In spite of occasional rhetorical enthusiasm for Asia, Australia has always sided with imperialism and the rich world. Even when the centre of economic gravity has clearly shifted to China, still Australian governments hesitate to identify the national interest with Beijing’s peaceful economic initiatives, and instead loyally endorse Washington’s provocations of our largest trading partner.
Japanese troops in East Timor, c. 1942 (globalwatchmanblog)
As a former Australian Army officer and a professor at the Australian Defence Force Academy (UNSW Canberra), Fernandes takes a particular interest in the military ‘instrument.’ He acknowledges the threat of terrorism, but advocates curbing the military invasions that produced it, rather than increasing police and surveillance powers. He supports calls for the Australian Parliament to take over from the executive government the right to debate, vote, and decide whether to send troops to war.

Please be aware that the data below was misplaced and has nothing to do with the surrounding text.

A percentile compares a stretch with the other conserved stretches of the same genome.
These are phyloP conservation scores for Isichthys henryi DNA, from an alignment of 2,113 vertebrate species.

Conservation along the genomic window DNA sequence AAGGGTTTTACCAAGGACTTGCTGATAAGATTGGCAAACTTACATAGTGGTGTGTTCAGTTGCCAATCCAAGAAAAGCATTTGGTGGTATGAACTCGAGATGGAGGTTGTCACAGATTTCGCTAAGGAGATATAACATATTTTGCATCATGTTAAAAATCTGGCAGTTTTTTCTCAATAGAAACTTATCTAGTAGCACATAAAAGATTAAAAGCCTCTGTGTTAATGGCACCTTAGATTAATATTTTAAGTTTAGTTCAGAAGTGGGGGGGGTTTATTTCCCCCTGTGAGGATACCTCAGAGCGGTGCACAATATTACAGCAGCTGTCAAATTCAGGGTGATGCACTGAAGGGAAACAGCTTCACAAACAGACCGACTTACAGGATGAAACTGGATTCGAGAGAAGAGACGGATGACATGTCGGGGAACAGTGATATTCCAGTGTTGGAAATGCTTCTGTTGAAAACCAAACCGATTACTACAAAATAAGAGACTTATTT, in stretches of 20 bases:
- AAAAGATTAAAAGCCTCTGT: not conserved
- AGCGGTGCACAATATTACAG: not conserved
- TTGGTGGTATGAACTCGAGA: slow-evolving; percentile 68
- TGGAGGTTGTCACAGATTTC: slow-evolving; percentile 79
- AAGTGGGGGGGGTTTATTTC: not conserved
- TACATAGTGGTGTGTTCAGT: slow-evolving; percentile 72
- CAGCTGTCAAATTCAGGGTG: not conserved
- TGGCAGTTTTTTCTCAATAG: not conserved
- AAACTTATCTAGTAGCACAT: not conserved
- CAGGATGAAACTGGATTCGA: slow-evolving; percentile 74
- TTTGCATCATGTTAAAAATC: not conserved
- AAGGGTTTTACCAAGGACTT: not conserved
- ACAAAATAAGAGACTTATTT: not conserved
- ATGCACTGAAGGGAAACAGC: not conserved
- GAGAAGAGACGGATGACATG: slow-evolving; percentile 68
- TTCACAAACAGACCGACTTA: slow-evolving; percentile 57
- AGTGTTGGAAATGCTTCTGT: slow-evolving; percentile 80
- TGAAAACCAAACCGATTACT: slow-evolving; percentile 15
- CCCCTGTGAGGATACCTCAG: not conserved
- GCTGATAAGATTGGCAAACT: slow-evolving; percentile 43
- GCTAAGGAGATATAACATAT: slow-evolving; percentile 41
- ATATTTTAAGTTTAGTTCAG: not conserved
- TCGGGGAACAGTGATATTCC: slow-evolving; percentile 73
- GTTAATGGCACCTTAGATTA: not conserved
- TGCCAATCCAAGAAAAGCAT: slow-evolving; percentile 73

Dealing rationally with three objections to war powers reform (how to respond to an emergency, preserve secrecy, and preserve military flexibility), Fernandes proposes a model for use in all but certain cases. Australia is one of a handful of democracies which haven’t achieved this advance. What Fernandes doesn’t discuss are the objections to putting such a decision in the hands of independents and minor parties, and to politicians voting their party line. The answers to those questions are available elsewhere. For now, Fernandes has identified enough repair work for Australia to do.
* Alison Broinowski is a former Australian diplomat, Honest History’s vice president and vice president of Australians for War Powers Reform. She has written many articles for Honest History (use our Search engine).